Nothing but net or not, Conner loves the game
Conner had just completed the Centre for Autism Services Alberta’s popular Kickstart Soccer program, and he wanted more. With a passion for activity and shooting hoops, Conner asked the Centre for a Basketball program.
Centre activity programs help kids with autism build self-esteem and confidence along with g ame fundamentals in a non-competitive, supportive environment. “We were happy to accommodate Conner’s request, and glad we had resources to support a teen basketball program,” says Gail Stanford, Community and Family Services Coordinator. “How could we not work to build this program, Conner’s enthusiasm was contagious, and him taking the initiative towards the creation of a specific program that he was passionate and excited about was fantastic!”
As Conner shares, “I asked Gail for a basketball program.” I was so excited when she came back to tell me it was going to happen! – I wanted to join in and play the game.”
“GoodLife Kids Foundation has been such an amazing partner, and a significant grant contributor making programs like Teen Basketball, and Basketballers for young kids possible,” says Deborah Usunier Allard, Executive Director of the Centre. “They believe in helping kids with autism live happy, healthy, active lives. We share a very similar philosophy expressed in the delivery of programs like this”
“It was good to exercise, and I made friends,” says Conner. “I felt included playing the game. I understand basketball better now. I have developed skills like dribbling, passing, shooting, and working as a team.”
“Conner developed so many skills from the program,” shares his Mom, Sheryl. “Having so much passion for basketball, encouraged him to ask for a program. He felt supported and heard by Centre staff, and that made him feel that his ideas were valued.”
“Once the program began, his excitement for the game grew. With support from peers, and skills broken down and taught at the groups pace, he got very strong in game fundamentals,” says Sheryl. “Away from a competitive environment, kids could relax and be themselves without the stress of trying to fit in.”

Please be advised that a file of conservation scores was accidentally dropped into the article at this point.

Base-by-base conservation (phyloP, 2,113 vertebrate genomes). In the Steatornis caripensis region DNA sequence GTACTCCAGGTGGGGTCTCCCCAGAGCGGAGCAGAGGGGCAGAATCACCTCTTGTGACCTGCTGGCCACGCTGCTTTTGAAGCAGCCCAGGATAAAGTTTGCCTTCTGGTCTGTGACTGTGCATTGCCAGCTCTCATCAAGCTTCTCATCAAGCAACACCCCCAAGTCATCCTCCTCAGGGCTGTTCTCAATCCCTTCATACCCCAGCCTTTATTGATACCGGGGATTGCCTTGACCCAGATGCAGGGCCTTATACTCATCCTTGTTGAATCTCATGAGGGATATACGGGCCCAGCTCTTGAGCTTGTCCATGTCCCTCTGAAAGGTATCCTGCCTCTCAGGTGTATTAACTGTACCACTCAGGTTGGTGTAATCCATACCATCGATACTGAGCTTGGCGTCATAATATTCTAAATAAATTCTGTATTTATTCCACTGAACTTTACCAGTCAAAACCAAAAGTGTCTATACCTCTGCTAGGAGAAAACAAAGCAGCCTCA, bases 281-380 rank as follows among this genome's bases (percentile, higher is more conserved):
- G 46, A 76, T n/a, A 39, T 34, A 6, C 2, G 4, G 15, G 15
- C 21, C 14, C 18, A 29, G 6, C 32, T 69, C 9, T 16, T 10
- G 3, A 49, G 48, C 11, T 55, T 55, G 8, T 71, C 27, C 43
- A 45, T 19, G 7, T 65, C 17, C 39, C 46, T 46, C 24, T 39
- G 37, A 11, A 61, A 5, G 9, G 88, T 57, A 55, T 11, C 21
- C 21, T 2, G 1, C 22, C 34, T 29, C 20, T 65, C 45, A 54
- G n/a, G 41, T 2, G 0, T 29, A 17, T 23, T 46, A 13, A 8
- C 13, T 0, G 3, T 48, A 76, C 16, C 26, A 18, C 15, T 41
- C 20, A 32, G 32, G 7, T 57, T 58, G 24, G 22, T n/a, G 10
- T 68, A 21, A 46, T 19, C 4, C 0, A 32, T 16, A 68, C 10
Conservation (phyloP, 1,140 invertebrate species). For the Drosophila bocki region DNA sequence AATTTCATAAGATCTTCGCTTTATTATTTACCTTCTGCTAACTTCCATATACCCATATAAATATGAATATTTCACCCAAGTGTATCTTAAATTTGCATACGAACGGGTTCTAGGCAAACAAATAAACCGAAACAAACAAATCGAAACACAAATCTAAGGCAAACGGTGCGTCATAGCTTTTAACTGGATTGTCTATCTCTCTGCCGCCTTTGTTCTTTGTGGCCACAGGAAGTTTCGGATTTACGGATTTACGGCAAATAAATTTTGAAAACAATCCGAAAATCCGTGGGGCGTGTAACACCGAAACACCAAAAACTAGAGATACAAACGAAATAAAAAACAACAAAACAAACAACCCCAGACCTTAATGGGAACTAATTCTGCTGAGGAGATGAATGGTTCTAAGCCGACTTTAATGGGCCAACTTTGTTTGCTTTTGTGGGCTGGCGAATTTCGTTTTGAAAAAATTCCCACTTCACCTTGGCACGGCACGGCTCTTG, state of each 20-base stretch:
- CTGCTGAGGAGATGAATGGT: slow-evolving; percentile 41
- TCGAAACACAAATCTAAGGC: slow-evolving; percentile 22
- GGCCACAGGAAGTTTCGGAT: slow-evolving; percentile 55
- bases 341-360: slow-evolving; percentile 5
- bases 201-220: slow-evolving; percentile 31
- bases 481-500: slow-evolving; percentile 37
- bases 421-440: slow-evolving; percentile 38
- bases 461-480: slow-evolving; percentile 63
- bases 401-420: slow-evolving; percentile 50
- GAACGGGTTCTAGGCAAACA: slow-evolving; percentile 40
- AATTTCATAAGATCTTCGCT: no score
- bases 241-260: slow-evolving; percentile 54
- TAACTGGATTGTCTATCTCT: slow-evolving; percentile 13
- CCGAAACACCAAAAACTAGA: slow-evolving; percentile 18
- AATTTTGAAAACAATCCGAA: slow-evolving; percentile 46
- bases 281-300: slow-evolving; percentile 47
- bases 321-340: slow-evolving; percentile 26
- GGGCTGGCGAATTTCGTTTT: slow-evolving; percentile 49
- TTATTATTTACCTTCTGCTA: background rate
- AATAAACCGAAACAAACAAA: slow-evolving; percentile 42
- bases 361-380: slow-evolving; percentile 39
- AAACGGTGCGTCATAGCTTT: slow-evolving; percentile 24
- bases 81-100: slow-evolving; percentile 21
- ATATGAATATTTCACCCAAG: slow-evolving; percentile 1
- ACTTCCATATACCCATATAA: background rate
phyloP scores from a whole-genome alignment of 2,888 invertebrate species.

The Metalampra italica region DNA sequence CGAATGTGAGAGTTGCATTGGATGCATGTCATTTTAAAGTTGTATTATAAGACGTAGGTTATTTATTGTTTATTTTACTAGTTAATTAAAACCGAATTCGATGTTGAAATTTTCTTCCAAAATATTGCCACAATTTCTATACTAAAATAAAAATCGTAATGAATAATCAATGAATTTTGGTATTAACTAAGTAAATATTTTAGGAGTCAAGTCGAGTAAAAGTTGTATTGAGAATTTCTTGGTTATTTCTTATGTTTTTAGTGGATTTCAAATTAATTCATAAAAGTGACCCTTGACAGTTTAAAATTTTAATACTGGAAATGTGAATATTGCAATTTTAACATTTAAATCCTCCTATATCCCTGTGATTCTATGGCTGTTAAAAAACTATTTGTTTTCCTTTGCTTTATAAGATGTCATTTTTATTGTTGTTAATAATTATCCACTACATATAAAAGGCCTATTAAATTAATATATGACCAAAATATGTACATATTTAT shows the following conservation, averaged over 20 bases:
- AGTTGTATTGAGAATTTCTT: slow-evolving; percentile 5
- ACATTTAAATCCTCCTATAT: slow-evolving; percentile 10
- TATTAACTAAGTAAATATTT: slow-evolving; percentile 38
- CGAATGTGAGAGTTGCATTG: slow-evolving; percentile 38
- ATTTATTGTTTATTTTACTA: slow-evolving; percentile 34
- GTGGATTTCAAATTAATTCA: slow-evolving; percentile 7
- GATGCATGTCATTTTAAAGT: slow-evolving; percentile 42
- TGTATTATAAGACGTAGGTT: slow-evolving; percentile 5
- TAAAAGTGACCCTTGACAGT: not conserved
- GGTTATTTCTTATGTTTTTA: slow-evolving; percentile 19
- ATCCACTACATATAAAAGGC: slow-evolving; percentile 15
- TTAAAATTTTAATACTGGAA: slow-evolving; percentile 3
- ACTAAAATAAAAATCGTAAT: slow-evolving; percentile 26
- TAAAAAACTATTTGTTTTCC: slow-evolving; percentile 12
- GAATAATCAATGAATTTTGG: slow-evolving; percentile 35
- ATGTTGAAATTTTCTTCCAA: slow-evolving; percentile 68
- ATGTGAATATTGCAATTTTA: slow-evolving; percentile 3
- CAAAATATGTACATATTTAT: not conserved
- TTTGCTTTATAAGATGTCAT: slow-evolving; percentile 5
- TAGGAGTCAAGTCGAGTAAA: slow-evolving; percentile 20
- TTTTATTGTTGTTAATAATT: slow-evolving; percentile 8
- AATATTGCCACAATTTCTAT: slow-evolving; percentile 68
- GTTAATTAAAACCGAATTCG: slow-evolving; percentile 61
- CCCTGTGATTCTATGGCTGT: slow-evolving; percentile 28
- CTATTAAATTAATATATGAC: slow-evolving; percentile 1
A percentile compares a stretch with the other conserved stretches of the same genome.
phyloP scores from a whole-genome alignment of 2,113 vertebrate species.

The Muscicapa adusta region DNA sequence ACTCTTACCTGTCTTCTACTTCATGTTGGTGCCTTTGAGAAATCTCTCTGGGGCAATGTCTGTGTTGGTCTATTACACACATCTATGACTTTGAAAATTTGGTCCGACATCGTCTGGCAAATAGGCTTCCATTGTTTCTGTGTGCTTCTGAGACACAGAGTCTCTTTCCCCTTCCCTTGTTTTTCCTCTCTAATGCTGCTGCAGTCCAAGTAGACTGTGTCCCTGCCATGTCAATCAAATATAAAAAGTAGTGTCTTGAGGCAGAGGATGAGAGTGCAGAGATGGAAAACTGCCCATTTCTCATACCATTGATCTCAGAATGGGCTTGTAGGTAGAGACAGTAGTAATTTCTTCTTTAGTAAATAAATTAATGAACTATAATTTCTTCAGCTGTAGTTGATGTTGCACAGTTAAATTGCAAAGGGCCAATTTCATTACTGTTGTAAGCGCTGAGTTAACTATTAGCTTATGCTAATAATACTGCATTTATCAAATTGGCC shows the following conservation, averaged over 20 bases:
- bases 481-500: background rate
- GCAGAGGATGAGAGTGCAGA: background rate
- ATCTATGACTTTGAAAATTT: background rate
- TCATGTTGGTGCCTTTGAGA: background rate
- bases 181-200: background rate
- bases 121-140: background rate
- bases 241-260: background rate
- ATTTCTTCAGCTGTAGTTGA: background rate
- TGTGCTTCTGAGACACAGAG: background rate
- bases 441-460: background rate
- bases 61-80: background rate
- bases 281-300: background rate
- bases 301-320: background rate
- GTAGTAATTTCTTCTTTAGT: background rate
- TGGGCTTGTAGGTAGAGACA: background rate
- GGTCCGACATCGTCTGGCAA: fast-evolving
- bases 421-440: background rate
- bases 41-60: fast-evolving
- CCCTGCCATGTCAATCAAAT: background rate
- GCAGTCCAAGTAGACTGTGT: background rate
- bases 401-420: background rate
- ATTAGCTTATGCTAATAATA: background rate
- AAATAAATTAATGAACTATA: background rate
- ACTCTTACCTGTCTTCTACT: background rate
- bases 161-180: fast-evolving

“I’ll never forget the first game
they played, when Conner sunk
a basket. It was just ‘WOW‘.
Nothing but net.”
“Proud parents beaming, smiles all around. With the competitiveness removed, we liked that it took sport back to the basics of fun, love for the game, and striving for personal best with an abundance of team spirit.”
“I liked seeing my parents and the other players cheering me on when I was out on the court,” adds Conner.
“The greatest thing for the kids, and parents too, is changing the message of “no he can’t, to you bet he can,” says Sheryl. “In programs like this, kids get to experience what others do and be part of a team. That’s a valuable life skill. Celebration of accomplishments in the face of challenges and building mastery of the game is a big thing too.”
“We are grateful for funding from GoodLife Kids Foundation, and for the work the Centre did in building such a great program,”
comments Sheryl. “Beyond sport and sportsmanship, the kids learn important values they take into other aspects of their lives.”
Conner has come a long way in his athletic endeavors. There was a time, not long ago, when he was not allowed to go to his high school gym to shoots baskets, as time was restrictive to competitive play and intramurals. With game prowess and communication skills developed in programs like Teen Basketball, Conner can now walk onto any court at the University or a gymnasium where people are shooting hoops and fit in with minimal support. “To be able to join in at community basketball and succeed is a huge accomplishment, and we are so proud when we see him beaming with self-esteem and self-worth,” says Sheryl.
Besides basketball, Conner loves art, cooking, shopping, mowing the lawn, Centre camps and Teen Night, and his service dog Tulsa. A big fan of Oilers hockey, he has met his hero Wayne Gretzky, who applauded him for his support of Racing for the Cure and other charitable causes.